Navy calls on voice over IP

Navy calls on voice over IP

Offshore range finds rewiring alternative with Internet Protocol equipment

By William Jackson

GCN Staff

When Dyncorp of Reston, Va., took over communications for the Navy's Southern California offshore target range (SCORE), one of the requirements was adequate telephone service for San Clemente Island, the range's primary real estate.

That turned out to be a tall order. The island lies 80 miles west of San Diego in the Pacific Ocean, connected to the mainland by inadequate trunk lines and a pair of microwave links. The island itself is wired with World War II-era copper.

'The infrastructure was primitive,' said technical support manager Frank Johnson. 'It had degraded over the years to the point that making a call to the island was a challenge.'

The island did have a fiber-optic asynchronous transfer mode data backbone with IP gateways, however, and the microwave link provided a 155-Mbps OC-3 ATM connection to the range's Operations Center at North Island Naval Air Station in Coronado, Calif.

About a third of the 300 telephone numbers on San Clemente Island are served by voice over IP equipment. After fire and police services, the Navy was an early adopter.

When the center found that upgrading a private branch exchange switch from Lucent Technologies Inc. of Murray Hill, N.J., would cost $200,000, officials decided to put voice service on the IP network.

'It was easy compared with completely refurbishing the copper,' Johnson said.

Island talk

Today, about a third of the 300 telephone numbers on San Clemente Island send voice traffic over IP. Some of the first installations on the island were at the fire and police stations, which use IP phones from Cisco Systems Inc. of San Jose, Calif., hooked into Cisco's CallManager call processing server. The fire and police services asked for the IP phones, Johnson said.

'The Navy is one of the early adopters' of voice over IP, said Mike Rau, director of engineering for Cisco's federal customers.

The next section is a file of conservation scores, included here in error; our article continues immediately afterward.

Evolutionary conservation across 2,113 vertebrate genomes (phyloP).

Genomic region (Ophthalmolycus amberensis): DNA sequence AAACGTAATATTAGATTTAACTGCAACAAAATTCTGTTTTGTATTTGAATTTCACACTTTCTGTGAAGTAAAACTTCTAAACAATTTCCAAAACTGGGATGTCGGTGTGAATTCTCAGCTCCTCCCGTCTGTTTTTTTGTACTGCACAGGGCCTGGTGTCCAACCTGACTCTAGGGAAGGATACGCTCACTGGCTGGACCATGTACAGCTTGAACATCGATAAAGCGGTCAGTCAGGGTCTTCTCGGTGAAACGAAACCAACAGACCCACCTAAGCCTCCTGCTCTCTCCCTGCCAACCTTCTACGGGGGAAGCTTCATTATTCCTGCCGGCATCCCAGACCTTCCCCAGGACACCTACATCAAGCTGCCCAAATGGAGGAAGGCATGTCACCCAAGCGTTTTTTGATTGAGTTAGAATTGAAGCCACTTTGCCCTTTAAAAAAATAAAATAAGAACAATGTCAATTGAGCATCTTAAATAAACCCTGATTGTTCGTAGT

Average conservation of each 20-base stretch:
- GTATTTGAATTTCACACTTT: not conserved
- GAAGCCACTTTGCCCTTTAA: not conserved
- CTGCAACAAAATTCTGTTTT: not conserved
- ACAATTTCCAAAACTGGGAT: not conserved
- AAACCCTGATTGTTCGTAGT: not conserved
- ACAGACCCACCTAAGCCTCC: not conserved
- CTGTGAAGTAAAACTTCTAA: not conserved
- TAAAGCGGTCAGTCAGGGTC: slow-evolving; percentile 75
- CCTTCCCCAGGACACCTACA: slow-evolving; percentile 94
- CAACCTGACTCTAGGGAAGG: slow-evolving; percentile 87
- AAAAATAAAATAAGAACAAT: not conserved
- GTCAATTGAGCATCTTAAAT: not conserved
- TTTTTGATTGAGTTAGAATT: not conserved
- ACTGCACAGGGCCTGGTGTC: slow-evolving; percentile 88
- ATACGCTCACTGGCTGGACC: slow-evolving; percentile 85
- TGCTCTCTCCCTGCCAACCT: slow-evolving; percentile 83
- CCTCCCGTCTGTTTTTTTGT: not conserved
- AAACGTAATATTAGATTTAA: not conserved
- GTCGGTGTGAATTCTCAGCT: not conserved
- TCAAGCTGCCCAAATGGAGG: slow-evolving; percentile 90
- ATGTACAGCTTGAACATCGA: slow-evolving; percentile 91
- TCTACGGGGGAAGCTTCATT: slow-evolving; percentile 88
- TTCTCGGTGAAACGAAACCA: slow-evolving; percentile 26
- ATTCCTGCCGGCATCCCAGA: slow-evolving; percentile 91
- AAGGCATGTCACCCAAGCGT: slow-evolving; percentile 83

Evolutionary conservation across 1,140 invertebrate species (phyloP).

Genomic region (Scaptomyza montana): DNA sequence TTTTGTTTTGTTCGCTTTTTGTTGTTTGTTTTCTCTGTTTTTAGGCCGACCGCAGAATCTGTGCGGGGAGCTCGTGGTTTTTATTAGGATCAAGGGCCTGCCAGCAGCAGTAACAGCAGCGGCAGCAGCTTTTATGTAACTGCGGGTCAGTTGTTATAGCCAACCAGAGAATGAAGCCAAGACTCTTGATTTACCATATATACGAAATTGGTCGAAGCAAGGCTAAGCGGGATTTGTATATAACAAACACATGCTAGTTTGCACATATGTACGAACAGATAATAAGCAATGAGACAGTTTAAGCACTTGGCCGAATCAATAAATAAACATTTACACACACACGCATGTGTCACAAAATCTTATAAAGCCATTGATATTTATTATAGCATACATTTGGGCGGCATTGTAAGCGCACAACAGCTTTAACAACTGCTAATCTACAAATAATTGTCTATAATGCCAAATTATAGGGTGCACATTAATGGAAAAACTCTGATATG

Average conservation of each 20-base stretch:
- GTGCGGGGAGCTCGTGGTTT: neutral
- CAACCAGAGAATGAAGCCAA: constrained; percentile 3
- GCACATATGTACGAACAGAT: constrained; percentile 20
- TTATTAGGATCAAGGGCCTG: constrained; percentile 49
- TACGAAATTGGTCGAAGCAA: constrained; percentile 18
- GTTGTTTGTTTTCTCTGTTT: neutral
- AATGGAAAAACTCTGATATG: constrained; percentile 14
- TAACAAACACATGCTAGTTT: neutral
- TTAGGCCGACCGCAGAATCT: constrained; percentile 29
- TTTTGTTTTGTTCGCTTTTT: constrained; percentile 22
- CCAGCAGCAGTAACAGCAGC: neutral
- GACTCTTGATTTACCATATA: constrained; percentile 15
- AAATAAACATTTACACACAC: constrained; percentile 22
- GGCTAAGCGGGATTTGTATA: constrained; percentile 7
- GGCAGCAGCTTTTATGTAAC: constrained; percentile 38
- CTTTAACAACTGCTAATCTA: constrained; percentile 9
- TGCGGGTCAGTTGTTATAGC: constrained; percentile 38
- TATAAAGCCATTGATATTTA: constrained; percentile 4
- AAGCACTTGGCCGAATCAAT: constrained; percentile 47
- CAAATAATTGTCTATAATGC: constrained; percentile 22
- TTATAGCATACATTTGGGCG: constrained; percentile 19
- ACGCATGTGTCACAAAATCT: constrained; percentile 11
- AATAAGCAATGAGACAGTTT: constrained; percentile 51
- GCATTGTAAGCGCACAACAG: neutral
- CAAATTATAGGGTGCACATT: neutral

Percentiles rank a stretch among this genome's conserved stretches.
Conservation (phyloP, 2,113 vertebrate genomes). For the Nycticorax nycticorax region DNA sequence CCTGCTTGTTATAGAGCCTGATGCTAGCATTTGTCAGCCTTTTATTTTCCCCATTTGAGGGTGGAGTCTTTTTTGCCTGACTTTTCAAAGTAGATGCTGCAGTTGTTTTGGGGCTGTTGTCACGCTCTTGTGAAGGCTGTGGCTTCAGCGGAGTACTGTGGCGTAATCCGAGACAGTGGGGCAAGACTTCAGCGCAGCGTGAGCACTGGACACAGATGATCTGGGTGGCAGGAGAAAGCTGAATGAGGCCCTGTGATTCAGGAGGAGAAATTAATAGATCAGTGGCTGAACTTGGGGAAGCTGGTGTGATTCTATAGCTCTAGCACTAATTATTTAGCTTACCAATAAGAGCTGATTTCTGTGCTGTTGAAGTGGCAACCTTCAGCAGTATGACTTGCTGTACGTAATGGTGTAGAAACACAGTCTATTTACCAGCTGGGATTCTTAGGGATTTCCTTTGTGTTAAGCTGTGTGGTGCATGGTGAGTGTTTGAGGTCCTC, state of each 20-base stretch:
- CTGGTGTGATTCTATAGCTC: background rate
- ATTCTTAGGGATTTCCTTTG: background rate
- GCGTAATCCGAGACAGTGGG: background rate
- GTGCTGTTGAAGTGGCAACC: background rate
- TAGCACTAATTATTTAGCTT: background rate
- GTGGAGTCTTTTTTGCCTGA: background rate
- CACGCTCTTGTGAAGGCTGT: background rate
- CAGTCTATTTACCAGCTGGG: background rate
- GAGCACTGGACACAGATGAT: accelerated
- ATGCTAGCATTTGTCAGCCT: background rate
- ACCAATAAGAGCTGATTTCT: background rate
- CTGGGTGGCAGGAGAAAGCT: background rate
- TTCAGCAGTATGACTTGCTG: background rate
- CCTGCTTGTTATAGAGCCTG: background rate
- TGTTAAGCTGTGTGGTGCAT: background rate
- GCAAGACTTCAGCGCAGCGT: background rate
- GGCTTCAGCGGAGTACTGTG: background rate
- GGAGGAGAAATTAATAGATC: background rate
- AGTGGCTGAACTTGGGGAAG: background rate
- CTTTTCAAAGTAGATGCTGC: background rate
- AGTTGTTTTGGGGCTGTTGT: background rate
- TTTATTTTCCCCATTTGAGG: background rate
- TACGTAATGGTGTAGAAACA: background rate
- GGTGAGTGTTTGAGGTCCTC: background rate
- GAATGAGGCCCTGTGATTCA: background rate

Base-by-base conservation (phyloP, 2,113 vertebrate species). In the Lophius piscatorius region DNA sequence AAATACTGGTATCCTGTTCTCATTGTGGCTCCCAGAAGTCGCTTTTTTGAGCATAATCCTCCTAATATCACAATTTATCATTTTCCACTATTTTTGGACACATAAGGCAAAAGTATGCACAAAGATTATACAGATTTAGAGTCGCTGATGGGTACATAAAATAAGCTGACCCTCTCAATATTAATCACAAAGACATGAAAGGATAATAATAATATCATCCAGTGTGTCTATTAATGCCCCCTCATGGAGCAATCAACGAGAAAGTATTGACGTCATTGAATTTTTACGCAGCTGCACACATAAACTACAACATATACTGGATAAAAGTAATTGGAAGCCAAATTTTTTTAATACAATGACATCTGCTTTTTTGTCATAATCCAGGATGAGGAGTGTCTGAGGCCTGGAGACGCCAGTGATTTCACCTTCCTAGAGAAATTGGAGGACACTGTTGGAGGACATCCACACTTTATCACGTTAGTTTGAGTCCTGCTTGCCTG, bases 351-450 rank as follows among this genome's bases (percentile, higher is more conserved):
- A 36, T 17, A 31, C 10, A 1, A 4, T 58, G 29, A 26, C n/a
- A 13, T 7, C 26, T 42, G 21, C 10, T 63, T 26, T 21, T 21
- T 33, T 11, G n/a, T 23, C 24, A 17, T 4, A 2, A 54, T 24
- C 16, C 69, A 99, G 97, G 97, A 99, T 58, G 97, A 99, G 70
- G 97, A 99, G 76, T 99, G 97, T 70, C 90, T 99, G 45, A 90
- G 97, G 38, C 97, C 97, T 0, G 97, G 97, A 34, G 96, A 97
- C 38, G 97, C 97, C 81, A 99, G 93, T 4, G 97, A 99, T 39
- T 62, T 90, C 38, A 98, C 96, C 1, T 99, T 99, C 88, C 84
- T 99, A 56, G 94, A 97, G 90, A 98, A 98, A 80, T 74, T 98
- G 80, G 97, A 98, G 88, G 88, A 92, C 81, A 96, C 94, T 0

Voice over IP service was just a buzzword in 1998, when the Navy began looking for an alternative to rewiring San Clemente. Real products were few and far between.

'We found a company called Selsius that actually had a working product,' Johnson said.

Selsius Systems Inc. of Dallas was just rolling out its CallManager and IP phone products when Dyncorp asked for a proof-of- concept installation.

'Some of the pieces had serial numbers 3 or 4 on them,' Johnson said. 'But we put it up, and darned if it didn't work.'

It was not yet ready for prime time, however.

'It didn't have appliance quality,' Johnson said, citing problems such as echo and voice drop-out. Cisco acquired Selsius in 1998 and improved the product line.

The IP desktop phone sets on San Clemente connect directly to the IP network. Voice packets travel over the ATM backbone and the microwave link to North Island, where they go into the CallManager, running on a Microsoft Windows NT server on the SCORE LAN.

CallManager serves as a virtual PBX, routing calls and connecting to the switched telephone system over a T1 line. IP gateways on San Clemente also connect analog phones and fax machines to the IP system.

The primary microwave link is backed up by a second, smaller link. The OC-3 connection is adequate at present, Johnson said, but if more bandwidth is needed, as many as four OC-3 connections could be carried on the same link.

Service almost complete

SCORE is now moving toward a complete replacement of analog phone service by voice over IP. Users also are looking for a stable voice environment.

'We've been pushing the envelope, volunteering to try each of the new software releases as they came out,' Johnson said. CallManager 2.4 has been stable enough that SCORE will not upgrade to the 3.0 version recently released. Johnson said he expects to wait for at least Version 3.1 before upgrading.

SCORE probably will not do away completely with analog phone service in the foreseeable future, however, because of the need to maintain dial-up access to servers on San Clemente.

'Right now, voice over IP does not support modem links,' Johnson said.

IP gateways work fine for fax machines but not as well with modems. 'You're lucky if you can get a 300-bps link. Short of that, we're in good shape,' he said.

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